One problem encountered with backiron devices operated at high speeds has been that distortion of the backiron at these operational speeds tends to change the relative spacing between the backiron and the stators. This changes the magnetic field lines, and results in heat losses and decreased efficiency.

In accordance with this aspect of the invention, a backiron assembly is provided that reduces or eliminates this concern. Backiron assemblies according to the present invention can achieve this result by configuring the backiron assembly, and more importantly the backiron plates of that assembly, so that they are disposed with the proper spacing relative to the rotor and stators when they are at or near their operational speeds.

As implemented in the illustrative preferred embodiment, and according to this aspect of the invention, a concentrating means comprising a backiron assembly 300 is provided. Backiron assembly 300 includes an attachment means disposed about a backiron assembly axis corresponding to the axis of rotation 142, for attaching the backiron assembly to the rotor. The attachment means preferably comprises a circular attachment ring or hub 302 for coupling backiron assembly 300 to rotor body 168. More specifically, rotor body 168 includes a threaded portion 304. Attachment ring 302 similarly has a threaded portion 306 for threadably engaging threaded rotor portion 302 to mate them to one another.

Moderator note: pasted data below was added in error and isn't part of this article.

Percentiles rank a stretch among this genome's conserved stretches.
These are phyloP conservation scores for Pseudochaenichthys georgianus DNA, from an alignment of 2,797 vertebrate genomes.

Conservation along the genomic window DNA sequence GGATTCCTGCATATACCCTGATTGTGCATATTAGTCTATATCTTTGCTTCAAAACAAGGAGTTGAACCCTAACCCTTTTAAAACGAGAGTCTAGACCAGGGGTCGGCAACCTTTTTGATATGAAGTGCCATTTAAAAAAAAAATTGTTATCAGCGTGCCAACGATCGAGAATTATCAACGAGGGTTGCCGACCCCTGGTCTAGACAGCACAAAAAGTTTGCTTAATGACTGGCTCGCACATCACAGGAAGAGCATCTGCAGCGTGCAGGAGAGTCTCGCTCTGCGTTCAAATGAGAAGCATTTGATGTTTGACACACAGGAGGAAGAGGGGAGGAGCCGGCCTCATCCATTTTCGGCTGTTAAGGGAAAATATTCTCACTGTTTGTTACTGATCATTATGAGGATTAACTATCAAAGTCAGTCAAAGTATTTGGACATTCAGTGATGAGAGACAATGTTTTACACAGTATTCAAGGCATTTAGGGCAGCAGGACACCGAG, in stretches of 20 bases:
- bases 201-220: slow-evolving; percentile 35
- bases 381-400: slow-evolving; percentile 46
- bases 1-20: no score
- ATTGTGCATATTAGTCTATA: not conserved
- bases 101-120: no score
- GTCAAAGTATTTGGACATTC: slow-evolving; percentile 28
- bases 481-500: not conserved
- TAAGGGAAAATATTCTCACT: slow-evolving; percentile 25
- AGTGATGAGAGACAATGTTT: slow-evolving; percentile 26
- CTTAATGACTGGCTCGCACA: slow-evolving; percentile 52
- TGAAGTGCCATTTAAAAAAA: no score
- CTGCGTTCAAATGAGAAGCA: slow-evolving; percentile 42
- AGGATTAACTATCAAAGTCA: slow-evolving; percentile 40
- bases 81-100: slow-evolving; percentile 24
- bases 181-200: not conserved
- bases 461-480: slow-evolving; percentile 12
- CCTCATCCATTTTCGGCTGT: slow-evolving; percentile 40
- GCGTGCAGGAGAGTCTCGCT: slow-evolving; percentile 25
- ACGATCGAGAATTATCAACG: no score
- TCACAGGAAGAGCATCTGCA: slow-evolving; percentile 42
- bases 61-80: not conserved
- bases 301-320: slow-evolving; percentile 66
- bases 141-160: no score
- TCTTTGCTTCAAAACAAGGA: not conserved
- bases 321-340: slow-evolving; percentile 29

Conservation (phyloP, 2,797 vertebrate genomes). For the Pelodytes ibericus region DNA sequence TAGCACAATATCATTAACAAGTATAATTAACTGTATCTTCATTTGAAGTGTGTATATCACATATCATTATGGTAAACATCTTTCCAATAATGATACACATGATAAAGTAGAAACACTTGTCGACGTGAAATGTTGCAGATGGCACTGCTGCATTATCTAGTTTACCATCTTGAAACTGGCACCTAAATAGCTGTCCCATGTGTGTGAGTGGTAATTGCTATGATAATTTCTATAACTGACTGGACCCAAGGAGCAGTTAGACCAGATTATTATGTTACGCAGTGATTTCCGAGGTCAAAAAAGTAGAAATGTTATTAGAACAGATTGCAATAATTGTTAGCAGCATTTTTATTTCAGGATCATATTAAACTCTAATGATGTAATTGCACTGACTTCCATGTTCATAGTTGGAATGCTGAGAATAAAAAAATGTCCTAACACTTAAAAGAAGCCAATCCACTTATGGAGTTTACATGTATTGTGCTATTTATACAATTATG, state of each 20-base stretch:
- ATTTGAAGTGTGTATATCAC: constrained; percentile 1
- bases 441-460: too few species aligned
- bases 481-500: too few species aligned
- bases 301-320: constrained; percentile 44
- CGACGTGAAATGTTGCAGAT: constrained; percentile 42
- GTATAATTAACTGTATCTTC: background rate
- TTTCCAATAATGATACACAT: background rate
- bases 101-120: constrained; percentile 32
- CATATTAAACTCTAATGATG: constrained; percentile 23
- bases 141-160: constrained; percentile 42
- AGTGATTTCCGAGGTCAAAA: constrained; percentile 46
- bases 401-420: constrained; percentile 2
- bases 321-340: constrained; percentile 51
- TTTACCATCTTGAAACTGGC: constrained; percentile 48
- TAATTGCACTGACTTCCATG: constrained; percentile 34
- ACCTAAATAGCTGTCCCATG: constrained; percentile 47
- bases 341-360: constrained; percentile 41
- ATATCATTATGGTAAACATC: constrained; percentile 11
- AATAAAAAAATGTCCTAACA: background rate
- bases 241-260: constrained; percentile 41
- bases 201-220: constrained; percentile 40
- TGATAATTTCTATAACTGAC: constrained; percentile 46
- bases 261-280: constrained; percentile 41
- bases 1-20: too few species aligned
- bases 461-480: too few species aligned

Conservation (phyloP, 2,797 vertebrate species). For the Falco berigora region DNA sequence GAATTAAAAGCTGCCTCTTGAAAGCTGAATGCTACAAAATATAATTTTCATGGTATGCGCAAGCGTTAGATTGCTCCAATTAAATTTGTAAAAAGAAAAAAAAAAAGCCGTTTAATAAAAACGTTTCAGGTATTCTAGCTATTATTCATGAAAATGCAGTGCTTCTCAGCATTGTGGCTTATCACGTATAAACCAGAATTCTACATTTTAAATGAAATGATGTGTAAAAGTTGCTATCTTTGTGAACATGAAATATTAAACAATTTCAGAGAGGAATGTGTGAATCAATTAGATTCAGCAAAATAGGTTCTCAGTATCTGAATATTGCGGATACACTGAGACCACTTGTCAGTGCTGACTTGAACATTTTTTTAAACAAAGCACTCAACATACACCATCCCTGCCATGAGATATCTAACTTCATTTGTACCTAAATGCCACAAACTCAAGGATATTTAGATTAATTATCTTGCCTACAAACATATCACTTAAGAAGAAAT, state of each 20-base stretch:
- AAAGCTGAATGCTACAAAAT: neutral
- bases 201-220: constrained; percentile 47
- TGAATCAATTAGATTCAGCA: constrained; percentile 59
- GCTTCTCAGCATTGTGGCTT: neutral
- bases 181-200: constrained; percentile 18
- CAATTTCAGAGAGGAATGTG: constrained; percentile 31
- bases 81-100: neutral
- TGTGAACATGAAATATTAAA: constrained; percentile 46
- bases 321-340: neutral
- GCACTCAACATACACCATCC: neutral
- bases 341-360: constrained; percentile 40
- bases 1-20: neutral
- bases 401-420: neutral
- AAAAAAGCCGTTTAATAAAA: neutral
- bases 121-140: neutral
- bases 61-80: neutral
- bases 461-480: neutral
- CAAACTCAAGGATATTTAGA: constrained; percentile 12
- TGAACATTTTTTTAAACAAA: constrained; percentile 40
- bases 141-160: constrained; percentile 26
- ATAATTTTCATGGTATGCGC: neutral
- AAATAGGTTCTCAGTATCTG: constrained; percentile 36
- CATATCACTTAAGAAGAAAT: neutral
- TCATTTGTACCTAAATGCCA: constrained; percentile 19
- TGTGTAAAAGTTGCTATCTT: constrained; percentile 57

Backiron assembly 300 also includes first and second couplers comprising first and second annular fillet tubes 310 and 312, respectively. First coupler 310 is operatively coupled to first side 162 of rotor 160 and second coupler 312 is operatively coupled to second side 164 of rotor 160.

Backiron assembly 300 further includes first and second backiron plates 320 and 322, preferably comprising a steel material. The backiron plates may be laminated to reduce eddy current losses. First backiron plate 320 is operatively coupled to first coupler 310 and is positioned on first side 162 of rotor 160. Second backiron plate 322 is operatively coupled to second coupler 312 and is positioned on second side 164 of rotor 160. Attachment ring 302 and couplers 310 and 312 thus provide a coupling means for coupling the backiron plates to the rotor body.